Wednesday, January 25, 2006

The List: Most Despised Athletes - All-Time

Here's a list of my most despised athletes of all time.

1. Terrell Owens

Still active (sorta), Owens is a prime example of the diva athlete. Owens manages to make my blood pressure exceed normal limits, and produces my most vile diatribes in recorded memory - things I used to reserve for the deification of Pete Sampras, for example. The worst part is he doesn't understand why he's hated - that takes the cake for me. Tuh-rell, you are a terrible human being. You live your life for one person, yourself, and no, that is not ok. You live in a society, bud. There are other people around you, which you hurt with your bad behaviour. Grow up.

Worst part is, Nick Saban has expressed interest in signing Owens in the offseason. This will create one of my biggest dilemnas of all time as a sports fan: my beloved team, which I've loyally followed since the age of 10, turning to my most hated athlete for help. What to do? Can some Eagles fans weigh in on how to cope? Yankee fans probably felt similarly towards the signing of Mark Bellhorn, but at least he sucked.

2. Darcy Tucker (*ucker)

Somewhere inside Darcy Tucker, there is a human being. That is not always evident, mind you. Tucker is the perfect embodiment of Leaf Nation; crass, unsportsmanlike, dirty, whiny. Those of you who are Sens fans understand what a mongrel this character is. One time, Tucker got hit so hard he ended up over the boards and into the Sens bench. *ucker then decides to start a fight, right there and then! Some might call that courageous, I call it stupidity. He ended up having to get rescued by the officials, who must have done so with gritted teeth considering the amount of times Tucker tries to induce penalties by flailing about on the ice like a fish out of water.

Speaking of which, that's another thing for which Tucker is notorious - diving. It got so bad at one point that officials refused to stop play when he was faking an injury. Sheepishly, Tucker got up off the ice and headed towards the bench. What a disgrace.

Despite all of this, he is characterized by the Toronto-centric media as "gritty", "all-heart", "tough" and a "team player". In the rest of the country he is known for what he really is: a cheap-shot artist who dishes it out but can't take it. Here's to hoping he remains a Leaf for the rest of his pitiful career.

3. Pete Sampras

I understand it might seem strange to have a tennis player on the "most despised list", one who kept quiet for his entire career. If a tennis player were to induce venom, you would expect Yanick Noah, Jimmy Conors or Johnny Mac to make the list. Nope, I reserve my worst feelings for Pete Sampras, the Man Who Ruined Tennis.

Considered by some (including John McEnroe) to be the greatest player of all time, I'd rather have him remembered as the man who mercilessly drove a stake through the heart of tennis. In my eyes, "Pistol Pete" was nothing but a power player who lived off his big serve to pummel opponents into submission. By loading up on his powerful and accurate serve he would rake up ace after ace, or force weak returns which he could bury with overhead smashes. Nothing drove me crazy like hearing analysts drool over this style of play, as if he was this brilliant serve-and-volley maestro. Meanwhile, the popularity of the game plummeted because seriously, who wants to watch 3 second spurts of action rather than long, strategy-laden rallies?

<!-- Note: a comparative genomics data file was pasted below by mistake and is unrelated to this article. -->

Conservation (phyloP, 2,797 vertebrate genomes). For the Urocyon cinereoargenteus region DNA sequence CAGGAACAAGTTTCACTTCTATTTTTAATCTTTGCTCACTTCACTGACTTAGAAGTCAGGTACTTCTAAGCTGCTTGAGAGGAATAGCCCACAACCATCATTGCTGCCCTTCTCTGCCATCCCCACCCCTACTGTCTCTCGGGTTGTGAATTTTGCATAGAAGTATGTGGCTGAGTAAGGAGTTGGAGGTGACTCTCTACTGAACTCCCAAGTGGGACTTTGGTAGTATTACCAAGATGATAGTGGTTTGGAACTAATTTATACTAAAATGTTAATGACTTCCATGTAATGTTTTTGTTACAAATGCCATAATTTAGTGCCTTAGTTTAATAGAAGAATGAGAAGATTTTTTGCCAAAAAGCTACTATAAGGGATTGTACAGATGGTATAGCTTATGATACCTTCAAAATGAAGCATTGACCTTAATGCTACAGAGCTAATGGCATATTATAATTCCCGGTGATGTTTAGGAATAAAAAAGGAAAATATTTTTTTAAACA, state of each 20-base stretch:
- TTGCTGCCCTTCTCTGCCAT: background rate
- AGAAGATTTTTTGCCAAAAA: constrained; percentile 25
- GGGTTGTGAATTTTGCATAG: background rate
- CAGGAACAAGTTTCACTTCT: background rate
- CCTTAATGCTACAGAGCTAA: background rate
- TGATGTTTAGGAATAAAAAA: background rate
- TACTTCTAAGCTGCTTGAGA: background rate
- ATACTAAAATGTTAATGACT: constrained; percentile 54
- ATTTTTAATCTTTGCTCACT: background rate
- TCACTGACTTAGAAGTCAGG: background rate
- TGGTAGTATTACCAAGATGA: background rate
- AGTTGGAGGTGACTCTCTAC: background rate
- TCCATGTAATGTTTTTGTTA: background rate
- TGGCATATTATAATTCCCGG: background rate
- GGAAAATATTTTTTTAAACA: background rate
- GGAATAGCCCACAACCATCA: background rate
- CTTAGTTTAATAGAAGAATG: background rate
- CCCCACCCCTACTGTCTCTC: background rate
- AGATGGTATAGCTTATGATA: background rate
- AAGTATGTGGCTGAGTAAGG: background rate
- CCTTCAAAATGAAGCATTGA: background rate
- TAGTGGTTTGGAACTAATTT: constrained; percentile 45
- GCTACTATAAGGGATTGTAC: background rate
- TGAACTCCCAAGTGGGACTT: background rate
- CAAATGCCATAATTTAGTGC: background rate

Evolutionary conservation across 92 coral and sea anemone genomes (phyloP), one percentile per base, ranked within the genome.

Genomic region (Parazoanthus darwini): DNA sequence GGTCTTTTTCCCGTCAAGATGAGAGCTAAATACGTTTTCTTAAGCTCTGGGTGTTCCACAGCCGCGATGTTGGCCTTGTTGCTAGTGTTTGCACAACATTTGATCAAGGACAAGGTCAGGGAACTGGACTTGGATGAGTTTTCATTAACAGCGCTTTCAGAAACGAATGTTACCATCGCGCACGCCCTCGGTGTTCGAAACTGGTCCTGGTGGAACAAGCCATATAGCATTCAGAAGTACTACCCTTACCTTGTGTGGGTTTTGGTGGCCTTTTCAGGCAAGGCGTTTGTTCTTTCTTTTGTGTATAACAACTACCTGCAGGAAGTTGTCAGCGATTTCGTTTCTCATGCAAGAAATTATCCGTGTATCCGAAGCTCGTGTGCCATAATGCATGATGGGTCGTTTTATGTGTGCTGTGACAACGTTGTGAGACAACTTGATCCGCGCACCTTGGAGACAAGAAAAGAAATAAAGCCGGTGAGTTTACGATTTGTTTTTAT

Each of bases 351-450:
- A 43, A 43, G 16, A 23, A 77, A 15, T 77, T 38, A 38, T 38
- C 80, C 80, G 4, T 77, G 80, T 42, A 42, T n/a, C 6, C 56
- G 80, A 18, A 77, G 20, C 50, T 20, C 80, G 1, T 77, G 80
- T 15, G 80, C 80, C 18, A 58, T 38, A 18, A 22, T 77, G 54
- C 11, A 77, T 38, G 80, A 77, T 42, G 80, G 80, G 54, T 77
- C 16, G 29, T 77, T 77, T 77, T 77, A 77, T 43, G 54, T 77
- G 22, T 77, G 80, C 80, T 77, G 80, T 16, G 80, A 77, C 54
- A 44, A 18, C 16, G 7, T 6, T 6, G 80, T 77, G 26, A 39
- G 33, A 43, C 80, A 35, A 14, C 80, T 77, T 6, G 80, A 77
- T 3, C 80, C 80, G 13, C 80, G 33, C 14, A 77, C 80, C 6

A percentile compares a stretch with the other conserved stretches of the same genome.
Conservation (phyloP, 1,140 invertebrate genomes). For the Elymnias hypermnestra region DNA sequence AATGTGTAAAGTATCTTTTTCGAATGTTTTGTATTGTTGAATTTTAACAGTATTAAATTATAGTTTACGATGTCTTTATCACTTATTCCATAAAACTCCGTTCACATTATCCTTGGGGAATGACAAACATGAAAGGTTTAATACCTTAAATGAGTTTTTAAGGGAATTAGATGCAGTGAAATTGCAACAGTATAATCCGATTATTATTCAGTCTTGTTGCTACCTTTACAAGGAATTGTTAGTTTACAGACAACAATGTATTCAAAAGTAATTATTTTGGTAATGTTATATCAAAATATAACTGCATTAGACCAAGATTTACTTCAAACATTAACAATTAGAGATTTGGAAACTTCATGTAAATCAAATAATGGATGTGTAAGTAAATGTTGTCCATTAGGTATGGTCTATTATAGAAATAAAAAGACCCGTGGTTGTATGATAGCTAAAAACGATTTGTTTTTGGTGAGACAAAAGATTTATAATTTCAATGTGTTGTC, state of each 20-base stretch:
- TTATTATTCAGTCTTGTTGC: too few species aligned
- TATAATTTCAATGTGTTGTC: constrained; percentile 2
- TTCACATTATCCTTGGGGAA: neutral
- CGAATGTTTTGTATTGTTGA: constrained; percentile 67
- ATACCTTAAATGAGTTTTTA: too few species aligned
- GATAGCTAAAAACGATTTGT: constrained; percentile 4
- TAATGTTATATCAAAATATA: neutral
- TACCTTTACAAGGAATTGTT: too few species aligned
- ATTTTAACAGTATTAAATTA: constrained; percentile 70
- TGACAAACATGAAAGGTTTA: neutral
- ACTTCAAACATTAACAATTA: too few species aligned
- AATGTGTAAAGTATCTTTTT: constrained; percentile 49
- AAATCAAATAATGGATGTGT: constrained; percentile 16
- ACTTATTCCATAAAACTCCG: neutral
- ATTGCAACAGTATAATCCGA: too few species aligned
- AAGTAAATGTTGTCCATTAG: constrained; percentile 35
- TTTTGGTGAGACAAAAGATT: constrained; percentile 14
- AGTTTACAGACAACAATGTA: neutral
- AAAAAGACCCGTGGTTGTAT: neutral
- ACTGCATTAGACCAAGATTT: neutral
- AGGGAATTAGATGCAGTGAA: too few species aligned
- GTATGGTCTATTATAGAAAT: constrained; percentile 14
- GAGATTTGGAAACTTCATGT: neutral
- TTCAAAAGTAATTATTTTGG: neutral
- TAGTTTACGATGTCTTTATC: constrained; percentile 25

Yes, Sampras dominated the game for a long time with this style of play, but I reckon he wouldn't have been able to do it with the old wooden rackets. That's what saddened me about Johnny Mac sucking up to him with those long, glorifying speeches he'd get into when analysing a Sampras match - McEnroe, in his prime, would have crushed Sampras if those old rackets were used. The proof is in the pudding: Sampras never won Wimbledon, on a surface that slowed his serve down.

More than any other sport, personality plays a big factor in tennis. Which is why Agassi, McEnroe, Connors, Becker and co. symbolize the golden age of the sport's popularity. When Pete came onto the scene and started serving his way to glory, he did it in a way that inspired no one. His body language during matches led one to believe he was nothing but a 200 pound gorilla, repeating the same motions over and over again. Even during his "epic" matches with Agassi, Pistol Pete rarely showed emotion. He was as bland a superstar as they come.

4. Jim Kelly

Four straight Super Bowl losses. Heck, if I was a BILLS fan I'd dislike him! Yes, I'm a Dolphins fan. Yes, Jim Kelly was a thorn in my side during my formative teenage years. but wouldn't you agree that there was just something tangibly loathable about Jim Kelly? He had such an arrogance about him, one of those guys that just makes one's skin crawl when he speaks.

The K-Gun offense was effective, but even the name makes me sick. The K-Gun. There was a point in his career where he and Marv Levy (class act) were feuding because Kelly wanted to call the offense from the huddle. Can you imagine that today? Right, his name is Peyton Manning. And he's America's Darling, right? For those of you who are reading this and are too young to remember Jim Kelly and the essence of futility that were the Buffalo Bills during the 1990's, imagine Peyton Manning's attitude, with half the talent.

Yes, Kelly got his team to the Super Bowl on four straight occasions, often at the expense of my beloved Dolphins. Perhaps I'm being too hard on him, but I can't help myself. Some things are beyond reason. be continued...